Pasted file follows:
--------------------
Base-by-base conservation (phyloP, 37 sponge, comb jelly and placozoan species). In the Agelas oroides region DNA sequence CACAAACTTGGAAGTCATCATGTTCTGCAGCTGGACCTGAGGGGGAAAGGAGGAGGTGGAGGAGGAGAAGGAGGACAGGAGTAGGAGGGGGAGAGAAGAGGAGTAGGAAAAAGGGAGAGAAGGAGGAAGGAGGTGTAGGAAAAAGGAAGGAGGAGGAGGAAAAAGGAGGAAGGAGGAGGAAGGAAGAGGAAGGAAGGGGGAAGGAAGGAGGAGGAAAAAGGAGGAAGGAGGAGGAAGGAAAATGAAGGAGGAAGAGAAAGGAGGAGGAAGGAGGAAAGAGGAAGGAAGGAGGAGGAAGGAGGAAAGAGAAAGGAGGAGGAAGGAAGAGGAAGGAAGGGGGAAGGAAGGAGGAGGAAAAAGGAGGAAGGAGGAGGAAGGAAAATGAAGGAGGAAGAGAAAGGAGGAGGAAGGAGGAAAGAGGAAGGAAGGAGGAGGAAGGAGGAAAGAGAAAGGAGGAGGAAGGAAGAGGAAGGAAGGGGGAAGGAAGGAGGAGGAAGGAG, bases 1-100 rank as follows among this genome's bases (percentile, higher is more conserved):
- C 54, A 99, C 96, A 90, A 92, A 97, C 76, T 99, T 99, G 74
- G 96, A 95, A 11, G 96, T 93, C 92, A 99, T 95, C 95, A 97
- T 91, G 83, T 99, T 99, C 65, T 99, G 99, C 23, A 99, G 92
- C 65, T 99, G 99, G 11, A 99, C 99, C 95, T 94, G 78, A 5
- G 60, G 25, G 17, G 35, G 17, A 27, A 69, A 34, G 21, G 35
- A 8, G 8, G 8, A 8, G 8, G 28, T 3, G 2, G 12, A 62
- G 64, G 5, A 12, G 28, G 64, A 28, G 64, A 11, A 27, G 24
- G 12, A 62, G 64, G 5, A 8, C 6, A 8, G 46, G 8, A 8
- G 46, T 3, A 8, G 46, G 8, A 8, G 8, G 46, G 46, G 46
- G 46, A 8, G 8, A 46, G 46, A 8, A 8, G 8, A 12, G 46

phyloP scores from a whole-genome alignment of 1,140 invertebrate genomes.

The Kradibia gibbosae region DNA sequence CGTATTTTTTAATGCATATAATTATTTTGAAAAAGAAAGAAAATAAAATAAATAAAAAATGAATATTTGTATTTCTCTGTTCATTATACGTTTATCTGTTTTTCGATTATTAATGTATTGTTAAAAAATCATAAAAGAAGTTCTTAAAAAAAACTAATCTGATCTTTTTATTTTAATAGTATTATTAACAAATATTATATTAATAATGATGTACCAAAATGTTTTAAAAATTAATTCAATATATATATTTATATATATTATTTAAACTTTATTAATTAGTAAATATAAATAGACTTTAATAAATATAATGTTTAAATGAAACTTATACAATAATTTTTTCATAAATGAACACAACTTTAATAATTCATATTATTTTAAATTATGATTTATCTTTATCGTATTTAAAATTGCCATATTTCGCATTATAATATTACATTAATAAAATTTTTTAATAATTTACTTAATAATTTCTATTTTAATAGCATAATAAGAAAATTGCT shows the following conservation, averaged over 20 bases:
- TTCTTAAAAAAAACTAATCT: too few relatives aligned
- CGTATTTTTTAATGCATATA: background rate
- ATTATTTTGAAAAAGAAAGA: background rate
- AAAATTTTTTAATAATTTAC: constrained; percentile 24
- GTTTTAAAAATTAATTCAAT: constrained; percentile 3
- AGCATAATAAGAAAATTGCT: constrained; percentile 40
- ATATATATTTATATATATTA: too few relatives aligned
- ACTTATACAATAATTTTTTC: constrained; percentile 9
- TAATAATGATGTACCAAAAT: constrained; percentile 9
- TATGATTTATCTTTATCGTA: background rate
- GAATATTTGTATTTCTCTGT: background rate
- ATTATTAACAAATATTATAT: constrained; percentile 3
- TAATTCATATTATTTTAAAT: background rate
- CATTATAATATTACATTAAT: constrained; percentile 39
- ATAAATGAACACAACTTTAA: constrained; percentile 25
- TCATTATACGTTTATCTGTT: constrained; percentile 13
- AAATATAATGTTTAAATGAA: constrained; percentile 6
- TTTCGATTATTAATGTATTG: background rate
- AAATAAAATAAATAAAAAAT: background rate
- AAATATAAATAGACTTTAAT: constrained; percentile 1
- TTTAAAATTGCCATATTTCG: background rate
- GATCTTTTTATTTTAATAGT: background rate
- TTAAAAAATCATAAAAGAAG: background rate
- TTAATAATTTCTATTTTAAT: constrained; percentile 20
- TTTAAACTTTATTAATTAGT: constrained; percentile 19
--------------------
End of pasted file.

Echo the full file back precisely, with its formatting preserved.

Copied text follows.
Base-by-base conservation (phyloP, 37 sponge, comb jelly and placozoan species). In the Agelas oroides region DNA sequence CACAAACTTGGAAGTCATCATGTTCTGCAGCTGGACCTGAGGGGGAAAGGAGGAGGTGGAGGAGGAGAAGGAGGACAGGAGTAGGAGGGGGAGAGAAGAGGAGTAGGAAAAAGGGAGAGAAGGAGGAAGGAGGTGTAGGAAAAAGGAAGGAGGAGGAGGAAAAAGGAGGAAGGAGGAGGAAGGAAGAGGAAGGAAGGGGGAAGGAAGGAGGAGGAAAAAGGAGGAAGGAGGAGGAAGGAAAATGAAGGAGGAAGAGAAAGGAGGAGGAAGGAGGAAAGAGGAAGGAAGGAGGAGGAAGGAGGAAAGAGAAAGGAGGAGGAAGGAAGAGGAAGGAAGGGGGAAGGAAGGAGGAGGAAAAAGGAGGAAGGAGGAGGAAGGAAAATGAAGGAGGAAGAGAAAGGAGGAGGAAGGAGGAAAGAGGAAGGAAGGAGGAGGAAGGAGGAAAGAGAAAGGAGGAGGAAGGAAGAGGAAGGAAGGGGGAAGGAAGGAGGAGGAAGGAG, bases 1-100 rank as follows among this genome's bases (percentile, higher is more conserved):
- C 54, A 99, C 96, A 90, A 92, A 97, C 76, T 99, T 99, G 74
- G 96, A 95, A 11, G 96, T 93, C 92, A 99, T 95, C 95, A 97
- T 91, G 83, T 99, T 99, C 65, T 99, G 99, C 23, A 99, G 92
- C 65, T 99, G 99, G 11, A 99, C 99, C 95, T 94, G 78, A 5
- G 60, G 25, G 17, G 35, G 17, A 27, A 69, A 34, G 21, G 35
- A 8, G 8, G 8, A 8, G 8, G 28, T 3, G 2, G 12, A 62
- G 64, G 5, A 12, G 28, G 64, A 28, G 64, A 11, A 27, G 24
- G 12, A 62, G 64, G 5, A 8, C 6, A 8, G 46, G 8, A 8
- G 46, T 3, A 8, G 46, G 8, A 8, G 8, G 46, G 46, G 46
- G 46, A 8, G 8, A 46, G 46, A 8, A 8, G 8, A 12, G 46

phyloP scores from a whole-genome alignment of 1,140 invertebrate genomes.

The Kradibia gibbosae region DNA sequence CGTATTTTTTAATGCATATAATTATTTTGAAAAAGAAAGAAAATAAAATAAATAAAAAATGAATATTTGTATTTCTCTGTTCATTATACGTTTATCTGTTTTTCGATTATTAATGTATTGTTAAAAAATCATAAAAGAAGTTCTTAAAAAAAACTAATCTGATCTTTTTATTTTAATAGTATTATTAACAAATATTATATTAATAATGATGTACCAAAATGTTTTAAAAATTAATTCAATATATATATTTATATATATTATTTAAACTTTATTAATTAGTAAATATAAATAGACTTTAATAAATATAATGTTTAAATGAAACTTATACAATAATTTTTTCATAAATGAACACAACTTTAATAATTCATATTATTTTAAATTATGATTTATCTTTATCGTATTTAAAATTGCCATATTTCGCATTATAATATTACATTAATAAAATTTTTTAATAATTTACTTAATAATTTCTATTTTAATAGCATAATAAGAAAATTGCT shows the following conservation, averaged over 20 bases:
- TTCTTAAAAAAAACTAATCT: too few relatives aligned
- CGTATTTTTTAATGCATATA: background rate
- ATTATTTTGAAAAAGAAAGA: background rate
- AAAATTTTTTAATAATTTAC: constrained; percentile 24
- GTTTTAAAAATTAATTCAAT: constrained; percentile 3
- AGCATAATAAGAAAATTGCT: constrained; percentile 40
- ATATATATTTATATATATTA: too few relatives aligned
- ACTTATACAATAATTTTTTC: constrained; percentile 9
- TAATAATGATGTACCAAAAT: constrained; percentile 9
- TATGATTTATCTTTATCGTA: background rate
- GAATATTTGTATTTCTCTGT: background rate
- ATTATTAACAAATATTATAT: constrained; percentile 3
- TAATTCATATTATTTTAAAT: background rate
- CATTATAATATTACATTAAT: constrained; percentile 39
- ATAAATGAACACAACTTTAA: constrained; percentile 25
- TCATTATACGTTTATCTGTT: constrained; percentile 13
- AAATATAATGTTTAAATGAA: constrained; percentile 6
- TTTCGATTATTAATGTATTG: background rate
- AAATAAAATAAATAAAAAAT: background rate
- AAATATAAATAGACTTTAAT: constrained; percentile 1
- TTTAAAATTGCCATATTTCG: background rate
- GATCTTTTTATTTTAATAGT: background rate
- TTAAAAAATCATAAAAGAAG: background rate
- TTAATAATTTCTATTTTAAT: constrained; percentile 20
- TTTAAACTTTATTAATTAGT: constrained; percentile 19